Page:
23. When smoking bone side down or meat side

  24. This method sounds awesome! I will be trying it on my Big Green Egg on Friday. I will post up the results.

  25. Made ribs today with your rub and 3-2-1 method and I have to say it worked out amazing!! I tweaked the rub a little, but overall this method just makes it so easy and delicious! It was my 1st time and will certainly not be my last!! Thanks!

  26. I am smoking a rack of Baby Back Ribs at the moment in my 22.5″ Weber Kettle. Had some thunderstorms this afternoon that delayed my start.

    After trimming the ribs, removing the membrane, and patting them dry, I applied a thin layer of yellow mustart and then applied Lambert’s Barbeque Sweet Rub O’ Mine as a rub. I let them rest for a while.

    I arranged the Kingsford Hickory briquettes along one edge of the kettle, three deep in two rows.

    I foiled the rest of the lower coal grill and created a vertical diffuser/barrier with heavy-duty aluminum foil.

    I lit some briquettes on the side and after ashed over, I put them on top of one end of the line of briquettes.

    I placed a large disposable drip pan beneath where the ribs would cook and filled it with about 3 cups of water to stabilize temperature in the kettle.

    After 3 hours, I removed the ribs from the kettle and placed them on heavy-duty aluminum foil coated with Pierce’s BBQ sauce from Williamsburg, VA (thinned with water and mixed with cayenne powder). I carefully coated the remainder of the surface of the ribs with the mixture and tightly wrapped them in the foil, making sure that there were no leaks.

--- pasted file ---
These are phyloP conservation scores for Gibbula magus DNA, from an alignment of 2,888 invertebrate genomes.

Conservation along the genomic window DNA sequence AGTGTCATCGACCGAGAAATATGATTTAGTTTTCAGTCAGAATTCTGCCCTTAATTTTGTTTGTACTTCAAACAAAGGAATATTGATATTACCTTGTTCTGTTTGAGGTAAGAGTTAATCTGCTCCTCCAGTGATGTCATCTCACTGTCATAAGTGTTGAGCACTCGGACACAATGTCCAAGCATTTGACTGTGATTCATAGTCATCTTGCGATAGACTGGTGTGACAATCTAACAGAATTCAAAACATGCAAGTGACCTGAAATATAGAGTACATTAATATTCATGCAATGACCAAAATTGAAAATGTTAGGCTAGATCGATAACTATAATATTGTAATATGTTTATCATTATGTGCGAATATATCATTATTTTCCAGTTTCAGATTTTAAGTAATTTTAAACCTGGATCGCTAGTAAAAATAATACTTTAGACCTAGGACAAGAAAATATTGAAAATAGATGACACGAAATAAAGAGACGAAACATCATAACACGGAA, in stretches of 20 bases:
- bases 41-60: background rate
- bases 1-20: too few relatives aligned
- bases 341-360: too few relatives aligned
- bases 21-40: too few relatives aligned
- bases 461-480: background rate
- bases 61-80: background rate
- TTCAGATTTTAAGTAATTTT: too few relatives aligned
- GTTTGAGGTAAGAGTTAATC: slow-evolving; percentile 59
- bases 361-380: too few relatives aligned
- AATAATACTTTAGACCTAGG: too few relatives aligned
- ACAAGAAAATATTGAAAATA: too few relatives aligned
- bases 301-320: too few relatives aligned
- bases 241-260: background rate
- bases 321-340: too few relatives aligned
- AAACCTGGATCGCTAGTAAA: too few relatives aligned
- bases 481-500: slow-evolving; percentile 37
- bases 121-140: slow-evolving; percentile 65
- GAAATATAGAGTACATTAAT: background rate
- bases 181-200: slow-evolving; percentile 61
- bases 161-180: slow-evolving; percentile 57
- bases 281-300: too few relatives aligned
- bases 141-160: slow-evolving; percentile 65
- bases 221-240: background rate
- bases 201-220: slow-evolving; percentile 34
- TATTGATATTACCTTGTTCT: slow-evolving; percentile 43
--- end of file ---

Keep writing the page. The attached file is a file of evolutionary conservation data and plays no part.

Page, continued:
I placed them back onto the Weber Kettle (indirect heat) at 225 deg. It’s been an hour now, so I still have some time to go before I remove them from the foil and give them a final baste for a nice finish.

  27. Steve, sorry for the delay. The ribs came out amazing! I cooked 2 St. Louis racks using mesquite & apple wood. They were a hit! The meat was perfectly tender and easily came of the bone. That last hour appeared to be crucial in firming them up a bit. Right out of the foil they were almost falling apart. All in all they were great. This will be my new way of smoking ribs. It’s simple & fool proof. Thanks for sharing. A+++

    • Kevin – Thanks for your comments. I am so glad you enjoyed them! You are correct, right out of the foil they are close to falling apart as they are really tenderized during that second stage. The last hour helps them stay together but they still are fall off the bone tender.